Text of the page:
A California computer security consultant says that while organisations are building strong firewalls to protect them from intruders on the Internet, many are inadvertently leaving their dial-up corporate networks exposed.
Peter Shipley, a security expert who does third-party penetration testing, says: "Many organisations have armed guards at the front door, yet the side door is left ajar with a brick as the smokers come and go to have a cigarette. The same thing can be said of computer environments."
Organisations pay Shipley to try to hack into their computer networks. About a year ago, he began using a technique called war dialling as part of a report he's preparing on network security in the San Francisco Bay Area. If you've seen the movie War Games, you know the technique: Shipley sets up his computers to mass-dial hundreds of thousands of phone numbers, hoping a modem will answer on the other end.
So far, he's dialled about 1.4 million phone numbers and found that about one per cent - that's 14,000 - have modems connected. Of those, Shipley estimates that 30 per cent have insufficient security to prevent hackers from getting in. Many are corporate Unix machines that almost seem to be inviting hackers in.
Nitty gritty details
In Australia, the nuts and bolts of network security don't mean all that much to most resellers unless their clients are the types who tear their hair out at the roots over any security breach.
"Most resellers have a general understanding of the importance of security; however, they don't understand the mechanics in the slightest," claimed Leigh Costin, Symantec's regional product manager, pcAnywhere.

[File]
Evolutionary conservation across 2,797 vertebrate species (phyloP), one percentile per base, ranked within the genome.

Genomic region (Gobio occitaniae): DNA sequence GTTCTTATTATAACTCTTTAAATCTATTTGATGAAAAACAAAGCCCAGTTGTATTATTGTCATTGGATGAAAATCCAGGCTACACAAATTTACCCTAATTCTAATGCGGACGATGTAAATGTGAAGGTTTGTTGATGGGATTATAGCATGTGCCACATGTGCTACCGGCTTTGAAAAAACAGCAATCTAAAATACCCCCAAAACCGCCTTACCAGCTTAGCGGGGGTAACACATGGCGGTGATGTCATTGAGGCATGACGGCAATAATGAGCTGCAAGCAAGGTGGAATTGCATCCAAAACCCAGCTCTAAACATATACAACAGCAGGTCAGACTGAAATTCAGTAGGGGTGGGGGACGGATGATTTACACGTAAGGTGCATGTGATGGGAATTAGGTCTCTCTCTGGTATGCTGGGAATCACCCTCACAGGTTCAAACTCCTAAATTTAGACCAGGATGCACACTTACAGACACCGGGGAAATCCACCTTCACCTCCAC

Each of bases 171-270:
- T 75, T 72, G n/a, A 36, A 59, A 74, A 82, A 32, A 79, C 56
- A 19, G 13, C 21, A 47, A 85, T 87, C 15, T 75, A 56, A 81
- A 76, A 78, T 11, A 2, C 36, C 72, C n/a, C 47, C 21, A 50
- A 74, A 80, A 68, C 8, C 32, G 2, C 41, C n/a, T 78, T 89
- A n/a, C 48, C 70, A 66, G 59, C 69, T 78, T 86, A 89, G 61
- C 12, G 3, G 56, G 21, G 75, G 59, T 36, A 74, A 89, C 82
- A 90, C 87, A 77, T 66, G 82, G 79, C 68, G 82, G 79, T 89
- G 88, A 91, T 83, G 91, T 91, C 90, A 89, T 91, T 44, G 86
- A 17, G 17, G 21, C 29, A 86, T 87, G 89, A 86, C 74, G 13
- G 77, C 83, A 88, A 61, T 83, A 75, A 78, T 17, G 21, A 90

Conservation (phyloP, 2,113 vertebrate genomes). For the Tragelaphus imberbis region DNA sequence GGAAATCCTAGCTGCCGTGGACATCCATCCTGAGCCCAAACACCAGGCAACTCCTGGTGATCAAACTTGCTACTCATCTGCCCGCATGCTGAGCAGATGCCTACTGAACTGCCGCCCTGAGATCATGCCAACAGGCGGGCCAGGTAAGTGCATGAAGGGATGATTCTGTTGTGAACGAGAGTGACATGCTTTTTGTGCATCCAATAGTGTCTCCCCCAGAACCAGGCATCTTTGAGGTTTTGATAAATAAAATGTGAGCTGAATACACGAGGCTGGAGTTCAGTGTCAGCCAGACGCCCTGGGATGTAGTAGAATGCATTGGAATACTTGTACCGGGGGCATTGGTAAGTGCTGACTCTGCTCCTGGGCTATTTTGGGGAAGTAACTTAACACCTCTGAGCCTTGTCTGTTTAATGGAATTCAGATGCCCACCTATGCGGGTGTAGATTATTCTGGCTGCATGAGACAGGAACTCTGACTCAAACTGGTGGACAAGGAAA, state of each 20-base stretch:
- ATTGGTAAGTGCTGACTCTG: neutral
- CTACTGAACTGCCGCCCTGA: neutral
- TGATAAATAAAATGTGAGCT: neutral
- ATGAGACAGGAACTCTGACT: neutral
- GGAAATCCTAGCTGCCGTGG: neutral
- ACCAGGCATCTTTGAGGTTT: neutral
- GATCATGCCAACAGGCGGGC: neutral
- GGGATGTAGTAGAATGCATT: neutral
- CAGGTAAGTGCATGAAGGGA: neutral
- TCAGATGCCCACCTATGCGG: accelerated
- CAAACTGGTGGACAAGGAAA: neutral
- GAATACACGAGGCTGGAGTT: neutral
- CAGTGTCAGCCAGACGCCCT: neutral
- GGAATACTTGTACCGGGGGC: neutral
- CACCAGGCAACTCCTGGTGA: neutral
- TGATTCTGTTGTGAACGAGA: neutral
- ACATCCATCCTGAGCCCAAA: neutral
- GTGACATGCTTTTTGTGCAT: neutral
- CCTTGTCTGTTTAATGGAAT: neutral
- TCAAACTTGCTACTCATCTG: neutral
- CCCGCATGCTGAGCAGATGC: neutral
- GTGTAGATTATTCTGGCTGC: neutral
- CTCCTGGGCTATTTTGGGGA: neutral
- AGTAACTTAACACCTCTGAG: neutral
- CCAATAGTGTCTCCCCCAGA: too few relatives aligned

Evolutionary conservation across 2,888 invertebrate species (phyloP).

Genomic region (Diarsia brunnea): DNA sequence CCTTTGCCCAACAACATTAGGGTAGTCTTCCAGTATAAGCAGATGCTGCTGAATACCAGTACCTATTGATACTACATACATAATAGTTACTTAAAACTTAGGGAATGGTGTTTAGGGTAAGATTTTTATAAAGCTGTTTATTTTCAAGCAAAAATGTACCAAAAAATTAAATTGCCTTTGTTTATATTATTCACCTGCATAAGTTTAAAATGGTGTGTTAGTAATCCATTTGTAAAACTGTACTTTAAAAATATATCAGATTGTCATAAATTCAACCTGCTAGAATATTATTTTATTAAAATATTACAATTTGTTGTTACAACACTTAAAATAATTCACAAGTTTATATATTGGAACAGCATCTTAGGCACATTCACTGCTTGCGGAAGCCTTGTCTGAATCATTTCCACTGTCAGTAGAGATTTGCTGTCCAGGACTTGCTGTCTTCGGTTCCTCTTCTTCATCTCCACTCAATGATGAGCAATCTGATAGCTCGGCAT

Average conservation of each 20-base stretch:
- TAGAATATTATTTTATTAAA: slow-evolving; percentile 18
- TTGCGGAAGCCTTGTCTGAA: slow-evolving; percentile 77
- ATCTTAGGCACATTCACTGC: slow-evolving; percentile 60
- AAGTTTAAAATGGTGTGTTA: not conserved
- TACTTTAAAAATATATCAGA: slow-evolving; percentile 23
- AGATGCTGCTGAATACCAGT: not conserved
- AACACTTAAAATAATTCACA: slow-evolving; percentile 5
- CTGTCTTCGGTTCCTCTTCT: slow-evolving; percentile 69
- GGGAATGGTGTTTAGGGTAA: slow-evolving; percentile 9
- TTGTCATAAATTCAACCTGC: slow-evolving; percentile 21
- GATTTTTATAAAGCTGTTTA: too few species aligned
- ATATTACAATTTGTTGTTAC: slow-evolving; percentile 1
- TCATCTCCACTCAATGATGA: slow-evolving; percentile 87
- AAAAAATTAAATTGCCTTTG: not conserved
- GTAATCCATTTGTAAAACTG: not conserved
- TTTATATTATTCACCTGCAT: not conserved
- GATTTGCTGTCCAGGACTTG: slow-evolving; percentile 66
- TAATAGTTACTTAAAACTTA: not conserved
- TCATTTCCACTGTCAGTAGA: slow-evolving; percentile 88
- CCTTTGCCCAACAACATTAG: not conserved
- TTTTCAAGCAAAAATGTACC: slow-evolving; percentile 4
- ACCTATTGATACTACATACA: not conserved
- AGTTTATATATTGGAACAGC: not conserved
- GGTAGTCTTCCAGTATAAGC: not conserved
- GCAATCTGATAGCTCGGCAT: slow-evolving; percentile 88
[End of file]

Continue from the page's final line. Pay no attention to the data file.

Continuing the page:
The latest release of pcAnywhere version 8, contains several features to protect security, all of which can be set up when the software is installed.
The product can define caller lists of people who have access rights to a particular machine, and define appropriate passwords. It also includes Windows NT-based authentication which ensures that only end users with an account name can access the network.
Costin said the key to explaining this complex security concept to resellers lies in the simplicity with which vendors distribute their message. Symantec relies on two key words when educating its channel partners - consistency and access.
Costin said resellers can address the consistency issues with their customers by establishing a standards security interface across the organisation using firewalls or encryption, for example.
As for access, the message is again plain and simple.
"Don't leave any point of access to a customer's network untouched. A good knowledge of network security could save a customer's business," Costin added.
The ramifications of any minor security breach on either host or remote client can be quite damaging, as Shipley discovered in his hacking travels. "When you access with the modem, you get a log-in banner or a log-in prompt," says Shipley.
While his research mainly aims to uncover weaknesses in Unix systems, Shipley says that war dialling has also detected numerous home PCs running Windows-based remote access software to allow their owners to dial in from the road or access the corporate LAN. Shipley says that such software isn't always configured properly to prevent unauthorised access.
Shipley says he plans to publish a report in the coming months with the results of his war-dialling project. And he assures everyone that he hasn't actually accessed the systems his dialler has found - he calls it the "look but don't touch" philosophy.